allowing removal, and noting that "[p]laintiff's interpretation asks too much of the word maintain"Summary of this case from Valdivieso v. Atlas Air Inc.
September 14, 1993.
William P. Skaggs, Bowling Green, KY, for plaintiff.
Michael A. Owsley, Marc Allen Lovell, English, Lucas, Priest Owsley, Bowling Green, KY, for defendant.
MEMORANDUM AND ORDER
Plaintiff filed suit in Kentucky court alleging that Defendant had violated the federal Age Discrimination in Employment Act (ADEA), 29 U.S.C. § 623. Defendant removed the action to this Court pursuant to 28 U.S.C. § 1441(a) and (b). Plaintiff now asks the Court to remand this litigation to state court, contending that the law forbids the removal of ADEA actions begun in a state forum. The Court disagrees, and will deny Plaintiff's Motion.
"Except as otherwise expressly provided by Act of Congress, any civil action brought in a State court of which the district courts of the United States have original jurisdiction, may be removed by the defendant. . . ." 28 U.S.C. § 1441(a). This Court clearly may exercise original jurisdiction over ADEA claims. 29 U.S.C. § 626(b), (c)(1) and 216(b); Baldwin v. Sears, Roebuck Co., 667 F.2d 458, 461 (5th Cir. 1982). An ADEA claim is therefore removeable from state court unless Congress has "otherwise expressly provided" that the removal of such litigation shall be prohibited.
Plaintiff insists that Congress has explicitly forbidden the removal of ADEA claims. Plaintiff begins by observing that § 626(b) of the ADEA incorporates the enforcement rules of the Fair Labor Standards Act (FLSA), 29 U.S.C. § 216(b). The FLSA declares that actions based on its provisions "may be maintained against any employer . . . in any Federal or State court of competent jurisdiction. . . ." § 216(b). The power to "maintain" a lawsuit in state court grants workers more than the power simply to initiate an action in that forum, Plaintiff contends: such language in fact promises that an FLSA action, once begun in state court, may be preserved against any attempt by a defendant to transfer the litigation to federal court. (Pl.'s Reply in Support of Mot. to Remand, at 3.) At least one Circuit Court has taken Plaintiff's position. Johnson v. Butler Bros., 162 F.2d 87, 89 (8th Cir. 1947).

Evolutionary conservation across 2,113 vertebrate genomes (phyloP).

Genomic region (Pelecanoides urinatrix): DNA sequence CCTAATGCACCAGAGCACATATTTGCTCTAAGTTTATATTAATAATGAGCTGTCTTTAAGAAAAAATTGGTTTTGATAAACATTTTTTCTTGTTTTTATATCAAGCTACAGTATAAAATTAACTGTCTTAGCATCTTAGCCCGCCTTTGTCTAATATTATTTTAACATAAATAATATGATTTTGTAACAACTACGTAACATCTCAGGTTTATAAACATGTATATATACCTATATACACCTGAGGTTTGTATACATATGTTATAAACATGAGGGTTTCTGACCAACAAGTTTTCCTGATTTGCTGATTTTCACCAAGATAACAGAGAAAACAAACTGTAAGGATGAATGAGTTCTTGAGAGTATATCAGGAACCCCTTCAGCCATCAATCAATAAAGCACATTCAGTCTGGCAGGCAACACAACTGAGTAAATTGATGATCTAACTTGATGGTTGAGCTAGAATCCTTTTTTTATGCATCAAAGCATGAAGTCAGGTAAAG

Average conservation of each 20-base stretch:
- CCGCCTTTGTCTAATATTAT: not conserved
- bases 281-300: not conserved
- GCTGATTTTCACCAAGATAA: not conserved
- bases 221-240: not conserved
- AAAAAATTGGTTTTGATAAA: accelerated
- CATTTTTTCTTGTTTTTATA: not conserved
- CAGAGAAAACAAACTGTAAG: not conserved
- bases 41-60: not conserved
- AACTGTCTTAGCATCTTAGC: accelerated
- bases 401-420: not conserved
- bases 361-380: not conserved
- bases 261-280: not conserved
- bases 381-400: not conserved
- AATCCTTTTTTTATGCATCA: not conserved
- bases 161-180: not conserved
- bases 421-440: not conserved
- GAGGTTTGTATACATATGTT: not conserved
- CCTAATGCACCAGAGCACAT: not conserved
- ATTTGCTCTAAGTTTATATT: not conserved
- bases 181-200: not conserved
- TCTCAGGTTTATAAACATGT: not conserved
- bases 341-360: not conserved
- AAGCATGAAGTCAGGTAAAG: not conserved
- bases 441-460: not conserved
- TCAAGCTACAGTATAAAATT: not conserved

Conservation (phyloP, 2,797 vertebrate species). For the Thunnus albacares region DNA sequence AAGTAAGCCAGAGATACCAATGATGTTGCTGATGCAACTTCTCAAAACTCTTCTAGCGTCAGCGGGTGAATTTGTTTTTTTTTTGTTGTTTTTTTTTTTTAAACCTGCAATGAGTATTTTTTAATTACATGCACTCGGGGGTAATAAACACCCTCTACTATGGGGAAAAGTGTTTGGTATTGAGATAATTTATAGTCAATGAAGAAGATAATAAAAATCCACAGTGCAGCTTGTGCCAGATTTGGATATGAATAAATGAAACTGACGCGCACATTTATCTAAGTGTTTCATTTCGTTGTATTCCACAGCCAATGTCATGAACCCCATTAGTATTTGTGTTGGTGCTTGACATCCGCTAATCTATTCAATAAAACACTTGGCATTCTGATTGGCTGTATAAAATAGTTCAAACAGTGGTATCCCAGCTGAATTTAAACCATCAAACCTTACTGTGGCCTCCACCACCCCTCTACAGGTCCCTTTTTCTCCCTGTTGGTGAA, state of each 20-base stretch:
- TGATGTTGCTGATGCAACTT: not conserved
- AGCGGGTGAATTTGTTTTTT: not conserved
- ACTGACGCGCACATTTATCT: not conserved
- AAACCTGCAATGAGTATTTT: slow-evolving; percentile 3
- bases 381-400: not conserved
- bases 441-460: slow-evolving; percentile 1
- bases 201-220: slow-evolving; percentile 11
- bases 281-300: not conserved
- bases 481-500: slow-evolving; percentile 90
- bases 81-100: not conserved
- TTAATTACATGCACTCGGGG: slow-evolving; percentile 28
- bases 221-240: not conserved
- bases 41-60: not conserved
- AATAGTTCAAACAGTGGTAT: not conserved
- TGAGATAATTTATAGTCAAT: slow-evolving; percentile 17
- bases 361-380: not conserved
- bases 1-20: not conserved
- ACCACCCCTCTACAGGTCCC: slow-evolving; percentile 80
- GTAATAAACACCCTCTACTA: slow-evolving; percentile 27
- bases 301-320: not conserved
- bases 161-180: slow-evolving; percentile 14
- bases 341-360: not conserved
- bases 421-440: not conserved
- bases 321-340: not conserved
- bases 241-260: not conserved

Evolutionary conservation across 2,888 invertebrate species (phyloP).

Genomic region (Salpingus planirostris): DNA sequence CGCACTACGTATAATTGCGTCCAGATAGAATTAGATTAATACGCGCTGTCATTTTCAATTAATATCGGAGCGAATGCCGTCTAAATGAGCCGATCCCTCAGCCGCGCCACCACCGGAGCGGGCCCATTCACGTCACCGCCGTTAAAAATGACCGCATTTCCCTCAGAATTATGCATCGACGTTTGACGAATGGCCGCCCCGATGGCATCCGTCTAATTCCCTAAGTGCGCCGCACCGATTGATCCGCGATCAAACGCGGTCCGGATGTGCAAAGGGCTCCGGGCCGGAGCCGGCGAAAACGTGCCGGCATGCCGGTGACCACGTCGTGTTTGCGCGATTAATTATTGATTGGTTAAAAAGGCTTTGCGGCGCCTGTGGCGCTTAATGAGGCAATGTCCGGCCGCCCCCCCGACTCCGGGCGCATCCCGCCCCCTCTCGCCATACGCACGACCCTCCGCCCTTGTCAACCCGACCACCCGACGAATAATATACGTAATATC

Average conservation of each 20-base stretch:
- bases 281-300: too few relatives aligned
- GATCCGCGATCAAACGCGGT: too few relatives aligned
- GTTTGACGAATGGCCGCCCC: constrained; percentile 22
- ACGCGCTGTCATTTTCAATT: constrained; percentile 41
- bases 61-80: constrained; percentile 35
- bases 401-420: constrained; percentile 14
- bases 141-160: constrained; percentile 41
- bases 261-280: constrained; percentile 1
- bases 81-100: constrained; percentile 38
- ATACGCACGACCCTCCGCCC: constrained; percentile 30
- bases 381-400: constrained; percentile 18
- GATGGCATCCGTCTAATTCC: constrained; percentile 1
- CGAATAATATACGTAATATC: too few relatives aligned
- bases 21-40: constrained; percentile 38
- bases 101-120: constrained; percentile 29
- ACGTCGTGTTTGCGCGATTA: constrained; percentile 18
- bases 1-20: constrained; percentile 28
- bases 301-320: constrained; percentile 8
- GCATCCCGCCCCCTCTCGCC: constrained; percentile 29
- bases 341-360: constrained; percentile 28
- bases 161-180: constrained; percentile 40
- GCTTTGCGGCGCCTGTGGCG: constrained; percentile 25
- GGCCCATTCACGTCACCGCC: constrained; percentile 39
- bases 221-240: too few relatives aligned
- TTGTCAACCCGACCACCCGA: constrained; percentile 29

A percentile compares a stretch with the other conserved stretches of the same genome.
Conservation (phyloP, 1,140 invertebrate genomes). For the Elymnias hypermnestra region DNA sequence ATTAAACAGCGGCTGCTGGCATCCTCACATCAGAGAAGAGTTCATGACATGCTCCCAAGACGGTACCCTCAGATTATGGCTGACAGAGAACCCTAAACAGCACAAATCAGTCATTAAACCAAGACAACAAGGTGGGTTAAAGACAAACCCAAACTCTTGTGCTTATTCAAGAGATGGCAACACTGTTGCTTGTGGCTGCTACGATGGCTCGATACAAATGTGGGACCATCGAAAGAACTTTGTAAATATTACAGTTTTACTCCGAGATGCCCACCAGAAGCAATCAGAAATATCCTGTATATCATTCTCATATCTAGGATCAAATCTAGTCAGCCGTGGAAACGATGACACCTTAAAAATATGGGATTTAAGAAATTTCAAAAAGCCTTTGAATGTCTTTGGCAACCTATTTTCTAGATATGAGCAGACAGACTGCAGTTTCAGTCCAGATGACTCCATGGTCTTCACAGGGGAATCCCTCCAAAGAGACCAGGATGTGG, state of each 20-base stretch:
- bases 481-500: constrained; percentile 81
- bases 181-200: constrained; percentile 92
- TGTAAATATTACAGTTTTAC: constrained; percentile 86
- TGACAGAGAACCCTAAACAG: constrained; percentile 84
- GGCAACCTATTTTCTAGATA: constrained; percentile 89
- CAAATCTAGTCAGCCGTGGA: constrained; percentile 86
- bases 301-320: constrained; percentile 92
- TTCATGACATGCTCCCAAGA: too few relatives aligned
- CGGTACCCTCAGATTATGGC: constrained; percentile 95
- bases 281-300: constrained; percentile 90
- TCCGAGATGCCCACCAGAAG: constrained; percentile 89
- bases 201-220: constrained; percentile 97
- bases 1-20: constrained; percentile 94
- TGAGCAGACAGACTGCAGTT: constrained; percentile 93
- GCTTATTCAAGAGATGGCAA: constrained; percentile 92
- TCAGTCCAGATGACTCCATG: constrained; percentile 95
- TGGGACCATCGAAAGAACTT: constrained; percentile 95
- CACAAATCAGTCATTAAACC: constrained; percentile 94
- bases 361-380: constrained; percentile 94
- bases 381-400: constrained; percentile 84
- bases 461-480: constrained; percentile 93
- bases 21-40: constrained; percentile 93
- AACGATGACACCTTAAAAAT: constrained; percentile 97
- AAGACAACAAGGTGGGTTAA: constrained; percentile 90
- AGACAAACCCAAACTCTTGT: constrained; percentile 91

Plaintiff's interpretation asks too much of the word "maintain", however. The First Circuit stated the better view of the law when it wrote:
Section 1441(a) explicitly states that an express provision by Act of Congress is required to preclude the right to removal. We think the words "expressly provided" must be construed to mean exactly that. Lacking an explicit statutory directive by Congress that the customary right to remove is abrogated in the instance of FLSA suits, we decline to prohibit their removal. The words "may be maintained" are ambiguous; at best they are suggestive. They are not an express provision barring the exercise of the right to removal. If Congress wished to give plaintiffs an absolute choice of forum, it has shown itself capable of doing so in unmistakable terms, and it could easily have done so here.Cosme Nieves v. Deshler, 786 F.2d 445, 451 (1st Cir. 1986) (citations and footnotes omitted). The First Circuit's interpretation represents the dominant trend among opinions addressing § 216(b)'s effect upon removal of FLSA actions. See Emrich v. Touche Ross Co., 846 F.2d 1190, 1196 (9th Cir. 1988) (listing § 216(b) among those statutes that "contain no limitation on removal, express or otherwise, to bar removal as required under section 1441(a)"); Nesbitt v. Bun Basket, Inc., 780 F. Supp. 1151, 1152 (W.D.Mich. 1991) (§ 216(b) does not bar removal of FLSA action); Buckles v. Morristown Kayo Co., 132 F. Supp. 555, 556 (E.D.Tenn. 1955) (same).
Plaintiff fares no better when the focus returns to the ADEA itself. The Fifth Circuit, after conducting a thorough examination of the statutory language of both the FLSA and ADEA, declared that it could find "no express prohibition against removal" of ADEA actions. Baldwin, 667 F.2d at 461. The court observed that the law clearly allows a plaintiff to begin an ADEA suit in state court, but the statute "does not indicate an intent on the part of Congress . . . to allow a plaintiff to prosecute the suit to final judgment in that court." Id. At least two other Circuit Courts have reached the same conclusion. See Ching v. Mitre Corp., 921 F.2d 11, 13 (1st Cir. 1990) and Kovalic v. DEC Int'l, Inc., 855 F.2d 471, 474 (7th Cir. 1988).
The presence of the word "maintained" in the FLSA's enforcement provision is insufficient to constitute Congress' express intent to prohibit the removal of federal age discrimination lawsuits from state court. Therefore, the Court having reviewed this matter and being otherwise sufficiently advised,
IT IS HEREBY ORDERED that Plaintiff's Motion to Remand shall be DENIED.